Role Description & Competencies: Clinical Pharmacist
Clinical Pharmacists work as part of the general practice team to resolve day-to-day medicine issues and consult with and treat patients directly. This includes providing extra help to manage long-term conditions, advice for those on multiple medications and better access to health checks. The role is pivotal to improving the quality of care and ensuring patient safety.
Having a clinical pharmacist in GP practices means GPs can focus their skills where they are most needed, for example on diagnosing and treating patients with complex conditions. This helps GPs manage the demands on their time.
What are the benefits of having a Clinical Pharmacist in the team?
- Relieves the pressure on GP’s time, allows them to focus their skills where they are most needed, for example on diagnosing and treating patients with more complex conditions
- Reduces waiting times for appointments
- Provides continuity of care for patients with long term conditions
- Helps patients to get the most from their medicines
- reduces wastage and overuse of medicines
- reduces unplanned admissions to A&E
What can a Clinical Pharmacist do in General Practice?
Some of the skills that the Clinical Pharmacist would be able to demonstrate safely are:
- Help the practice deliver on the QIPP and QOF
- Work with doctors and patients to address medicine adherence, reducing the wastage and overuse of medicines
- Monitor patients’ blood results, focusing on potential harm that can come from long-term use of medicines or poor compliance
- Review patients on complex medicine regimens/ with ongoing health problems
- Support doctors by highlighting changes in NICE guidelines
- Triage and manage common ailments
- Take part in multi-disciplinary case reviews
- Deal with medication for patients recently discharged from hospital, including liaison with hospital, community and primary care colleagues
- Work with the practice team to deliver repeat prescription reviews, especially for care home residents, people prescribed polypharmacy and frail older people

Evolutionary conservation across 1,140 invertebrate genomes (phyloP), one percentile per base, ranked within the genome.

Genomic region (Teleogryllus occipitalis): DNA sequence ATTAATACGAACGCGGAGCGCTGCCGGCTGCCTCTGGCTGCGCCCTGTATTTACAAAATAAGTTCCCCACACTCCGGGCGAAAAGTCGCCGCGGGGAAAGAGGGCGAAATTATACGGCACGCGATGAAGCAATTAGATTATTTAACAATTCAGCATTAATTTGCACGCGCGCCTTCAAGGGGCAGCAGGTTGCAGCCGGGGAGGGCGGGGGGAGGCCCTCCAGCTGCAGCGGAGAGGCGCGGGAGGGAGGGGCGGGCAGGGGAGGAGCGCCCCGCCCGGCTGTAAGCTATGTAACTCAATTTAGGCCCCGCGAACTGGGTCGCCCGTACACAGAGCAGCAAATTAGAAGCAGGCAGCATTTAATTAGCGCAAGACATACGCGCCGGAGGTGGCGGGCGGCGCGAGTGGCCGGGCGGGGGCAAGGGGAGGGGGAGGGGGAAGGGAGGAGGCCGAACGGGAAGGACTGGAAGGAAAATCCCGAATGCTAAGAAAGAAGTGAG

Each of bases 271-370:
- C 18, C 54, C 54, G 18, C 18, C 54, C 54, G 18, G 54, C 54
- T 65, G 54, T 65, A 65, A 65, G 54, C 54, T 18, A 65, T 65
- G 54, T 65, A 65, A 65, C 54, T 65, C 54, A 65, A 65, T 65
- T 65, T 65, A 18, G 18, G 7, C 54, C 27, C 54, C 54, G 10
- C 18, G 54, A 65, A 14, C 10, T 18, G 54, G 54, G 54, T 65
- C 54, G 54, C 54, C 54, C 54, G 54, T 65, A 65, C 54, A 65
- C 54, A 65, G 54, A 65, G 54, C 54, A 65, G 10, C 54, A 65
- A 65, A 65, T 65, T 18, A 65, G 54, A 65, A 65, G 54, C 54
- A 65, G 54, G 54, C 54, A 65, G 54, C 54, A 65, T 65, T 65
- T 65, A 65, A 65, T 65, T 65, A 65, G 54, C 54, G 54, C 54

- Look at how best practice is integrated into care processes and improve the quality of patient care, ensuring patient safety
- Manage and prescribe* for long term condition patients
*once they have completed an independent prescribing course
What is the maximum reimbursable amount for primary care organisations to recruit this role?
£55,670 over 12 months (2020-21)
What is the recommended salary for a Clinical Pharmacist?
In general practice, a Clinical Pharmacist’s salary can be negotiated, although there is a suggested range based on experience:
- new graduates -Band 6 AFC equivalent
- 2-5 years post-qualification – Band 7 AFC equivalent
- Advanced Practitioner/ Independent Prescriber- Band 8A equivalent
(£31,383 – £48,034)
Is there any additional support available to support the recruitment of Clinical Pharmacists into General Practice?
Please visit the Initiatives/ Support available link at the bottom of this page to find out more.
What are Clinical Pharmacists trained to do?
All qualified pharmacists have undergone either a 3 or 4-year degree and 12 months of ‘on the job’ training as a preregistration pharmacist before taking their final exams. Following qualification they will undertake foundation training, after which they may then undertake postgraduate study, which could be:
- A prescribing qualification
- A clinical diploma in community pharmacy
- A research qualification (e.g. Master’s degree)
- A physical assessment module
What additional training would a Clinical Pharmacist need to work in General Practice?
- Use of surgery computer systems
- Quality and Outcomes Framework and the QIPP agenda
- Clinical coding
- Clinical and information governance
- Safeguarding for adults and children
- Management of the practice’s repeat prescribing system
Download the Professional Standards for Public Health Practice for Pharmacy here: (Royal Pharmaceutical Society)